52 Pages Posted: 9 May 2007 Last revised: 31 Oct 2013
Date Written: 1996
This article reports a study of first-year students at Chapman University School of Law in the spring of 1996. A survey investigated how minority and all women students fared at a new law school with a student-supportive environment and a faculty that was more diverse than average. Student respondents reported that some women and minority students felt less competent in law school than before, but the percentage of such students was lower than the percentages in comparison studies. Some student respondents (although a lower percentage than in comparison studies) thought women and minority professors had a higher burden of proving competence than did white male professors. The students also reported a positive effect from having diverse role models on the faculty. The article concludes that minority and all women students were faring better in self-esteem and classroom involvement at Chapman than respondents in comparison studies. Two of the article's tables were misprinted and a large comparison table was erroneously omitted from the print version of the article. Please contact the author if you would like to see the correct tables.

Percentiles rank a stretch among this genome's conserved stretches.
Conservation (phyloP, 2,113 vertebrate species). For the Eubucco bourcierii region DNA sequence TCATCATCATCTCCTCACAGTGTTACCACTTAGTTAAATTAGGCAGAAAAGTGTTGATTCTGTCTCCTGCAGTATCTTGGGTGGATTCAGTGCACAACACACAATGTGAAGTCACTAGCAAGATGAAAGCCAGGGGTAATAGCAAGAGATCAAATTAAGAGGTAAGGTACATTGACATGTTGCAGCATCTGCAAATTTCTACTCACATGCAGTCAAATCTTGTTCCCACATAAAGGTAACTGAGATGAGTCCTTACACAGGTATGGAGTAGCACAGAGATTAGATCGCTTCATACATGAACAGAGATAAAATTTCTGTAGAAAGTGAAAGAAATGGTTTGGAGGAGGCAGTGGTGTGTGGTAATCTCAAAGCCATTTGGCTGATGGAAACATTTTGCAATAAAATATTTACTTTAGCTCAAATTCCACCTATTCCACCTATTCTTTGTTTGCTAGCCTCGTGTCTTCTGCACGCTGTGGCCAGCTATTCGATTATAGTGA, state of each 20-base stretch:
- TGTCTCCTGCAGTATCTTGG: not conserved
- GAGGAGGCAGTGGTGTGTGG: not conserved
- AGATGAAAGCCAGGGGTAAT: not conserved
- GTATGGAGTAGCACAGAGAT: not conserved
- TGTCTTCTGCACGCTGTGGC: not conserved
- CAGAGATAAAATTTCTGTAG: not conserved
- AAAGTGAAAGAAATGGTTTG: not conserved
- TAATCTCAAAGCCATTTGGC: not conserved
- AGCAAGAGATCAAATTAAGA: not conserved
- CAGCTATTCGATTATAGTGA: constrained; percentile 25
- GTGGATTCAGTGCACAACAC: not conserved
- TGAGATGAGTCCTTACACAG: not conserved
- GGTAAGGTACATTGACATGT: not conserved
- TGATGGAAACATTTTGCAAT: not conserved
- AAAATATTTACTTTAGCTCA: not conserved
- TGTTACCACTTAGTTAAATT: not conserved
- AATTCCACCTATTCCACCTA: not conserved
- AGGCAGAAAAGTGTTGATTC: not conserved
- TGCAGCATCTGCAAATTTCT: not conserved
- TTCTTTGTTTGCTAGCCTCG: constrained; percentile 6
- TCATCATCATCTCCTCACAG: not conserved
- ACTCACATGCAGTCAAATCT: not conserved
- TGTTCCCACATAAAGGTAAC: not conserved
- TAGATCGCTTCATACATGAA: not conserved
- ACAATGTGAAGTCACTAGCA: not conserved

Keywords: Law school, women, men, student, female, male, self-esteem, competent, female faculty, women professors, male faculty, professors, questions, participate in class, study, survey, minorities, law school, supportive
JEL Classification: I20, K10
Suggested Citation: Suggested Citation
Fischer, Judith D., Portia Unbound: The Effects of a Supportive Law School Environment on Women and Minority Students (1996). UCLA Women's Law Journal, Vol. 7, p. 81, 1996. Available at SSRN: https://ssrn.com/abstract=984328